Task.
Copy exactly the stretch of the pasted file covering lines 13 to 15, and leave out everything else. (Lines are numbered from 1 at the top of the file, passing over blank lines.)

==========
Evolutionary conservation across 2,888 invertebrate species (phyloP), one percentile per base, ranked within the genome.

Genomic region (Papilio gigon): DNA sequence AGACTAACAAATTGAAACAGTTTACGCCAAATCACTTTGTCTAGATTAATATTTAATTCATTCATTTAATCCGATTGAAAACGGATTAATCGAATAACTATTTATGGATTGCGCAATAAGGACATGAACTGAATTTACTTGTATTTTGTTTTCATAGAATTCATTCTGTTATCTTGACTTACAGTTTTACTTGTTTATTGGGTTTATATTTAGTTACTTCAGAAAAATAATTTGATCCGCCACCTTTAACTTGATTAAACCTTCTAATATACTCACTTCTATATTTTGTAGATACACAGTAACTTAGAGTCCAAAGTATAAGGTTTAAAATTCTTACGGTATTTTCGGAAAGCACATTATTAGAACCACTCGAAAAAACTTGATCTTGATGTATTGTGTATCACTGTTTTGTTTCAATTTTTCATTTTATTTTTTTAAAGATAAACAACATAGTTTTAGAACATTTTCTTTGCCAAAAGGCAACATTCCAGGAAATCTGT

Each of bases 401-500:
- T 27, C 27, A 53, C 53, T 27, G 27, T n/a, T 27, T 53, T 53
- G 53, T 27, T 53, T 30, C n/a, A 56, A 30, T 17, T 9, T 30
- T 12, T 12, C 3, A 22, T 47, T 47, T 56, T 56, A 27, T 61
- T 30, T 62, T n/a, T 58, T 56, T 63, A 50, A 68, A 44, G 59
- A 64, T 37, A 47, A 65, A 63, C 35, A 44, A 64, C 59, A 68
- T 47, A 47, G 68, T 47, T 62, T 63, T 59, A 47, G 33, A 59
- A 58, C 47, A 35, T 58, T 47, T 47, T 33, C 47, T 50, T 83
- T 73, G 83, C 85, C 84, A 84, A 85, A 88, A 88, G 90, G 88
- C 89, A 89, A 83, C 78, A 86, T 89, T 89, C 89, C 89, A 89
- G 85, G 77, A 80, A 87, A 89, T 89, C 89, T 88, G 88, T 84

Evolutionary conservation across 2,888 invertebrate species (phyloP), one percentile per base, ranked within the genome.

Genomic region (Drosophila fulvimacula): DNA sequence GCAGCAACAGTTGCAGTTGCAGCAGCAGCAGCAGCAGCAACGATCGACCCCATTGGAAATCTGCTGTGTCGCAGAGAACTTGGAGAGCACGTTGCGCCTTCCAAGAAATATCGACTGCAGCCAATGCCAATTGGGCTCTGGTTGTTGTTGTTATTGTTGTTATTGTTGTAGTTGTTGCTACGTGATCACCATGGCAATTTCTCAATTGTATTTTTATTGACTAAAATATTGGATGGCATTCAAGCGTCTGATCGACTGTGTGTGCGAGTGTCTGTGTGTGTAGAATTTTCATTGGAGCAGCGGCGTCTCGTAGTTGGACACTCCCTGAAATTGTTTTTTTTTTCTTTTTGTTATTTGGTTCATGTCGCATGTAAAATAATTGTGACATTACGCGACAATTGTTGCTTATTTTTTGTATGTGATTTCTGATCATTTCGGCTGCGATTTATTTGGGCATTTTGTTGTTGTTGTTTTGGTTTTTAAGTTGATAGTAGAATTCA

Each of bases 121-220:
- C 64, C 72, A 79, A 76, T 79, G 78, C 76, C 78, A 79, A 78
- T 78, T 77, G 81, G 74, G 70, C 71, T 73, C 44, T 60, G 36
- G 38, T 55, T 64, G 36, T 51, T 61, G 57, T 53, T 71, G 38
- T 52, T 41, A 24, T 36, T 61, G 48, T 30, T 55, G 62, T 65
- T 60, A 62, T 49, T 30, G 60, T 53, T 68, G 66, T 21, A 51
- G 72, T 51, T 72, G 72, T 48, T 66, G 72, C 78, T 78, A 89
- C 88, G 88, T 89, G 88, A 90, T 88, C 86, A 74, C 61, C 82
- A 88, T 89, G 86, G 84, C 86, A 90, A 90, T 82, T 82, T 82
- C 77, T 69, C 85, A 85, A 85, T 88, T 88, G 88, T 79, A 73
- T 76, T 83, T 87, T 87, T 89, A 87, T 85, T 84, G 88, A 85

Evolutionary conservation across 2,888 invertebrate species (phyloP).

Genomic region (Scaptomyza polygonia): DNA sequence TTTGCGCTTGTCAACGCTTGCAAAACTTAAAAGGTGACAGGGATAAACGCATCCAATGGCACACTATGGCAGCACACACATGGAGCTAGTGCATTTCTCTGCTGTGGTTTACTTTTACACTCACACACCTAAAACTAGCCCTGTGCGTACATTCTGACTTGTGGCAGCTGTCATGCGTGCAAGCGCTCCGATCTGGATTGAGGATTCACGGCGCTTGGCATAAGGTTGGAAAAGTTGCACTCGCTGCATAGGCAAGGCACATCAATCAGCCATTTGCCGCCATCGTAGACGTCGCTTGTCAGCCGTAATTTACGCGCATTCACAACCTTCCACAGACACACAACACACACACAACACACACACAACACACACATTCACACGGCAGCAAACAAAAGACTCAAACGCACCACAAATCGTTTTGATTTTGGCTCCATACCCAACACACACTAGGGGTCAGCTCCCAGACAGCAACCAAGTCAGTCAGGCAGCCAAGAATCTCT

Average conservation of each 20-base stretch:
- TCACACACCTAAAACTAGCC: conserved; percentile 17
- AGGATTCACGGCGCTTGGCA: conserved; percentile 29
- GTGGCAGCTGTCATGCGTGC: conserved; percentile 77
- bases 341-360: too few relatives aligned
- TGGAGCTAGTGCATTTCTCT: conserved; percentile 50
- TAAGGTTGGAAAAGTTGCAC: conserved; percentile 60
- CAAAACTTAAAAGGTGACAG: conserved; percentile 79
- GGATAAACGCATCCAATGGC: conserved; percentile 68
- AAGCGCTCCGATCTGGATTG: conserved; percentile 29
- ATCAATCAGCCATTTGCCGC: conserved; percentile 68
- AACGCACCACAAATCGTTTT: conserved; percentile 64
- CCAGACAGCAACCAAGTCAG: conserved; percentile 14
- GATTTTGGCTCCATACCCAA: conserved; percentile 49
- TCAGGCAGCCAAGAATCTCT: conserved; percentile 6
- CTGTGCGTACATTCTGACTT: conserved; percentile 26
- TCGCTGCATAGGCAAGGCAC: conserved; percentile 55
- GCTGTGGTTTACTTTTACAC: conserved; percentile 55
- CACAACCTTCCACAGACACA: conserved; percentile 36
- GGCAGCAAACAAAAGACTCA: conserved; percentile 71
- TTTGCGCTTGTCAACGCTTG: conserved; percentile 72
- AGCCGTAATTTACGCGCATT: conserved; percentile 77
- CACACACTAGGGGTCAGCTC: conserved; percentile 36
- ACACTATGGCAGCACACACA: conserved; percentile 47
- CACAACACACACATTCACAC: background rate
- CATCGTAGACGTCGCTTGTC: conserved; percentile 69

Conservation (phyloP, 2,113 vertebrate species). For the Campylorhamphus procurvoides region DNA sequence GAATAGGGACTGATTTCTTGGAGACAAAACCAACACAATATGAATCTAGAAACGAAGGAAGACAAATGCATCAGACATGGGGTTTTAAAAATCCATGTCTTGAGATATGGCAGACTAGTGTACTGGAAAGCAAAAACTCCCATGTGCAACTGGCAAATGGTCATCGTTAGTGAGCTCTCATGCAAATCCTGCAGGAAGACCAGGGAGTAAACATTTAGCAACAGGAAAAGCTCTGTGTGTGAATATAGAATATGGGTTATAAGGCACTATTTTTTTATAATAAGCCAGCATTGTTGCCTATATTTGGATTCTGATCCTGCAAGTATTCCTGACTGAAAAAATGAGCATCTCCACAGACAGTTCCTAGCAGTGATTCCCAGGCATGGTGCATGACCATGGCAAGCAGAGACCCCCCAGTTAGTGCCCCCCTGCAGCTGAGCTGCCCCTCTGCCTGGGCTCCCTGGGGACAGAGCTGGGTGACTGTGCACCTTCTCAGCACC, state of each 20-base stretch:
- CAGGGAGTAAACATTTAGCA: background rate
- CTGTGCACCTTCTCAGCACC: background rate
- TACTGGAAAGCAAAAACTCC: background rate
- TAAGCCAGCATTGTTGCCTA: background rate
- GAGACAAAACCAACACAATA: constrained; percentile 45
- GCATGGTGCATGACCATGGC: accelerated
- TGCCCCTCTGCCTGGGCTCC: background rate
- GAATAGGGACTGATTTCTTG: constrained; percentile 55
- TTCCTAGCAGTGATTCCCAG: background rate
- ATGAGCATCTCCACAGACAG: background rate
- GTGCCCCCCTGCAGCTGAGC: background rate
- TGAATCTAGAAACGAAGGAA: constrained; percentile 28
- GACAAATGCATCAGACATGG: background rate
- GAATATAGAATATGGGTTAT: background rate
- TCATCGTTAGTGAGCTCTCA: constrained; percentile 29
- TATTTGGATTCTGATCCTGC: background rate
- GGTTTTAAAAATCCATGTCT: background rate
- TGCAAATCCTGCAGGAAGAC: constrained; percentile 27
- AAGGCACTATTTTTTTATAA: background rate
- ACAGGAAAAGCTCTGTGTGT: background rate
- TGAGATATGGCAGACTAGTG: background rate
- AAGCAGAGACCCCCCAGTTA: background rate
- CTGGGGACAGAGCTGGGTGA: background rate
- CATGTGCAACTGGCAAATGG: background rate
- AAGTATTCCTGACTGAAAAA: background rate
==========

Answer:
- G 85, G 77, A 80, A 87, A 89, T 89, C 89, T 88, G 88, T 84

Evolutionary conservation across 2,888 invertebrate species (phyloP), one percentile per base, ranked within the genome.

Genomic region (Drosophila fulvimacula): DNA sequence GCAGCAACAGTTGCAGTTGCAGCAGCAGCAGCAGCAGCAACGATCGACCCCATTGGAAATCTGCTGTGTCGCAGAGAACTTGGAGAGCACGTTGCGCCTTCCAAGAAATATCGACTGCAGCCAATGCCAATTGGGCTCTGGTTGTTGTTGTTATTGTTGTTATTGTTGTAGTTGTTGCTACGTGATCACCATGGCAATTTCTCAATTGTATTTTTATTGACTAAAATATTGGATGGCATTCAAGCGTCTGATCGACTGTGTGTGCGAGTGTCTGTGTGTGTAGAATTTTCATTGGAGCAGCGGCGTCTCGTAGTTGGACACTCCCTGAAATTGTTTTTTTTTTCTTTTTGTTATTTGGTTCATGTCGCATGTAAAATAATTGTGACATTACGCGACAATTGTTGCTTATTTTTTGTATGTGATTTCTGATCATTTCGGCTGCGATTTATTTGGGCATTTTGTTGTTGTTGTTTTGGTTTTTAAGTTGATAGTAGAATTCA